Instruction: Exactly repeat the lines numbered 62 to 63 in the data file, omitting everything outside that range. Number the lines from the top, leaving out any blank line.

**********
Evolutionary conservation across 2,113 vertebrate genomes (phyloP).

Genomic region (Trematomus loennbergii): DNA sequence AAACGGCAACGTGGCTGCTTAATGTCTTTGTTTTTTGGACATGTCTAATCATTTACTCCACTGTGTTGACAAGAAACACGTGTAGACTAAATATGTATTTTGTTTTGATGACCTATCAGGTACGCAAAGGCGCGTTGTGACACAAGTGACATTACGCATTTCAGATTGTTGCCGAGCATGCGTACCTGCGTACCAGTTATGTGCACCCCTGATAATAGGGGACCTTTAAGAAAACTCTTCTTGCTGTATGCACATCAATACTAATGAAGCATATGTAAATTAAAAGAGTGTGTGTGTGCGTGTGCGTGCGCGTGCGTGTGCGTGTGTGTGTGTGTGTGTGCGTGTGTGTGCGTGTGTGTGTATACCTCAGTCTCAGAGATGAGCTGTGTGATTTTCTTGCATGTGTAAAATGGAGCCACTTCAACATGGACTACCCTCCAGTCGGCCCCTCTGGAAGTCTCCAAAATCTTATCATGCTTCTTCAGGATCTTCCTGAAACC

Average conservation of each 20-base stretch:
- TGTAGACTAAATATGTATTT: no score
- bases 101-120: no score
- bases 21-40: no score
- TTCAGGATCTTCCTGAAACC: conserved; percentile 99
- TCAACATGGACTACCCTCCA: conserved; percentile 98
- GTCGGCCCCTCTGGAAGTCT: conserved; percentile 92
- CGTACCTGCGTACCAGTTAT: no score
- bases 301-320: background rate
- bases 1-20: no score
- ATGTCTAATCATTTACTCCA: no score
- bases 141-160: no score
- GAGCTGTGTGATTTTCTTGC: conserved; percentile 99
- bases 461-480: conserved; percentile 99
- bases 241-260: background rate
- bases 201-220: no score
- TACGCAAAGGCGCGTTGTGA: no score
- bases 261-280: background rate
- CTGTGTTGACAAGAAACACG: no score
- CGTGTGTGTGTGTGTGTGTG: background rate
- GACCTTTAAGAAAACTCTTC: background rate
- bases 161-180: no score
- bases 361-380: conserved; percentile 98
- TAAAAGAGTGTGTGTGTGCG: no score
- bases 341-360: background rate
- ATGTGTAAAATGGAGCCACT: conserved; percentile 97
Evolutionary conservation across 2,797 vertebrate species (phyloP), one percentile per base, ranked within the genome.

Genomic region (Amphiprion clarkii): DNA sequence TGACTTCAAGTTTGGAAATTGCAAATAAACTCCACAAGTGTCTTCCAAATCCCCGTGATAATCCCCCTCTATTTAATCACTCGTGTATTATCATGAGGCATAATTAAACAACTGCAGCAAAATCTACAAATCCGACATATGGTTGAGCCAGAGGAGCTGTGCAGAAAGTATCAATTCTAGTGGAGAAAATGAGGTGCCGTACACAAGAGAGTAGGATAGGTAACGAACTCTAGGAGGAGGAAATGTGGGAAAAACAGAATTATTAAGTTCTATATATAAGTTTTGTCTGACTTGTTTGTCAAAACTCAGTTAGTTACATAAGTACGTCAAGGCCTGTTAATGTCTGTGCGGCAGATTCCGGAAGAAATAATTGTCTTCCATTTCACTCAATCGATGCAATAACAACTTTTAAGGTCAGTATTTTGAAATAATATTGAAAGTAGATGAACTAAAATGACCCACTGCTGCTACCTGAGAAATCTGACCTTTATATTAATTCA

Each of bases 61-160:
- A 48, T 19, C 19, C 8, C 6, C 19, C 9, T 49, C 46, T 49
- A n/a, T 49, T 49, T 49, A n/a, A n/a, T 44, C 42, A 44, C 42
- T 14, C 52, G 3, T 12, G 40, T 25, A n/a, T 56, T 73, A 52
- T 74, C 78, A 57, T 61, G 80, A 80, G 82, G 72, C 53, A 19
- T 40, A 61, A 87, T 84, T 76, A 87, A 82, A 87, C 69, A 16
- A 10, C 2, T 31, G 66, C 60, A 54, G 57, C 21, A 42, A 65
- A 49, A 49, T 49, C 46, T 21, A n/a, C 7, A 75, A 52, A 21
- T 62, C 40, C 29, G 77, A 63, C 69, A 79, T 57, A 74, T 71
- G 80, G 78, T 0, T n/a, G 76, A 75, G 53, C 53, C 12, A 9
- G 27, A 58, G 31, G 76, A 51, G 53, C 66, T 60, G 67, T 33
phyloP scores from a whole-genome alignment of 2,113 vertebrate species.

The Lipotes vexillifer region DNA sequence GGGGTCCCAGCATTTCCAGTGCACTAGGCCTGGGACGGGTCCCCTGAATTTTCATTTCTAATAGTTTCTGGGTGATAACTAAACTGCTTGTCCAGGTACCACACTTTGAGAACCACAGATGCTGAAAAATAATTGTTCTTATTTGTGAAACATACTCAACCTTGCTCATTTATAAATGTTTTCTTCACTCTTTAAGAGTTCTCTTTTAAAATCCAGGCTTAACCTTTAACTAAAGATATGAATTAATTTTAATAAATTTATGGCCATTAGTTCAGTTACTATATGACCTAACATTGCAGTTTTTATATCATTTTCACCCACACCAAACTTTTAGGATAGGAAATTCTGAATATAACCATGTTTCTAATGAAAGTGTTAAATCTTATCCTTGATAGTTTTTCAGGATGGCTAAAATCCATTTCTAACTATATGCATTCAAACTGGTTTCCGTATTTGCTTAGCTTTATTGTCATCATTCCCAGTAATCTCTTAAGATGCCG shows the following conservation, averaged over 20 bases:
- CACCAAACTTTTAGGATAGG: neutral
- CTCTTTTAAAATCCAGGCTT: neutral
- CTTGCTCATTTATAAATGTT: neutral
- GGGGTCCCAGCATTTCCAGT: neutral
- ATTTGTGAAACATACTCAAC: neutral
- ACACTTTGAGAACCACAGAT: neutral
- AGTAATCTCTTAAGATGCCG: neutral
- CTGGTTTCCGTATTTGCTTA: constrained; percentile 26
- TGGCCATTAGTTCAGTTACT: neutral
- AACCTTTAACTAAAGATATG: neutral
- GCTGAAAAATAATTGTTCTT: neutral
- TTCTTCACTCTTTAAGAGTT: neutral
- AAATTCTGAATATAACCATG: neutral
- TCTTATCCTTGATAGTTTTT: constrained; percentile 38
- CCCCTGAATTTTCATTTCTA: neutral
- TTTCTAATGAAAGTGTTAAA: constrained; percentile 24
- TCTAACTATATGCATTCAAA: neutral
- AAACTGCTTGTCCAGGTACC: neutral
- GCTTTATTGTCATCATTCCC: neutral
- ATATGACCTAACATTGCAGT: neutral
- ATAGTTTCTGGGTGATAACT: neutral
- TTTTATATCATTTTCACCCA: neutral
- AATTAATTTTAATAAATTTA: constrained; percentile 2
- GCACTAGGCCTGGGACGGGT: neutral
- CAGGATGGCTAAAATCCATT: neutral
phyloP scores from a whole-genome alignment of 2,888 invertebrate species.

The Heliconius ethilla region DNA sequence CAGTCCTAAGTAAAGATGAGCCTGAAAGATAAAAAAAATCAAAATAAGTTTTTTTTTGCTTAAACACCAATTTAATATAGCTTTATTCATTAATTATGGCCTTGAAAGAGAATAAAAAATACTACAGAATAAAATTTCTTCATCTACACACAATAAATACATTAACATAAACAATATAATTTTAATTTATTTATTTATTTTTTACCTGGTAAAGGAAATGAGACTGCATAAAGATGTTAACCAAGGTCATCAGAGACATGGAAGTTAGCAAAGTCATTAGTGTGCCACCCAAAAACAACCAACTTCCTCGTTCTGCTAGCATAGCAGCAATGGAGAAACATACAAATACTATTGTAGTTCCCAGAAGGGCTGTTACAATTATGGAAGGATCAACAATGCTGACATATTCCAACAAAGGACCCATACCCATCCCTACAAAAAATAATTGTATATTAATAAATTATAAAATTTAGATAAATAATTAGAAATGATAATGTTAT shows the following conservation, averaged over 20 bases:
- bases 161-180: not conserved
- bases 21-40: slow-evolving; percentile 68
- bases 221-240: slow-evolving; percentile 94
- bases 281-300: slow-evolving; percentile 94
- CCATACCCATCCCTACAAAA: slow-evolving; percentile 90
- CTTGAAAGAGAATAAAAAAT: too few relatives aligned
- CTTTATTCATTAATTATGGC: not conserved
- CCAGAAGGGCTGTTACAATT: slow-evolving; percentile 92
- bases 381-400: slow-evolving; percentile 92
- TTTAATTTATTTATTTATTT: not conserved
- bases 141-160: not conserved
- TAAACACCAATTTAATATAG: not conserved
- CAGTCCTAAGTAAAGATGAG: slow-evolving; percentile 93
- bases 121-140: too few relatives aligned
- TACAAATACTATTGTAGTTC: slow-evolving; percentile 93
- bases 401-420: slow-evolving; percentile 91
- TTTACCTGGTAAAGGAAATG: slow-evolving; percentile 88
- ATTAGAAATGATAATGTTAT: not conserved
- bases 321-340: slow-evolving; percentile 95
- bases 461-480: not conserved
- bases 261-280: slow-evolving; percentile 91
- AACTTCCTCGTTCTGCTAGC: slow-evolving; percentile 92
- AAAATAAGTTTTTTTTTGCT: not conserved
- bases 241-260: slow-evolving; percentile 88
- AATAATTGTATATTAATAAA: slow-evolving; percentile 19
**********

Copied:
- GCTTTATTGTCATCATTCCC: neutral
- ATATGACCTAACATTGCAGT: neutral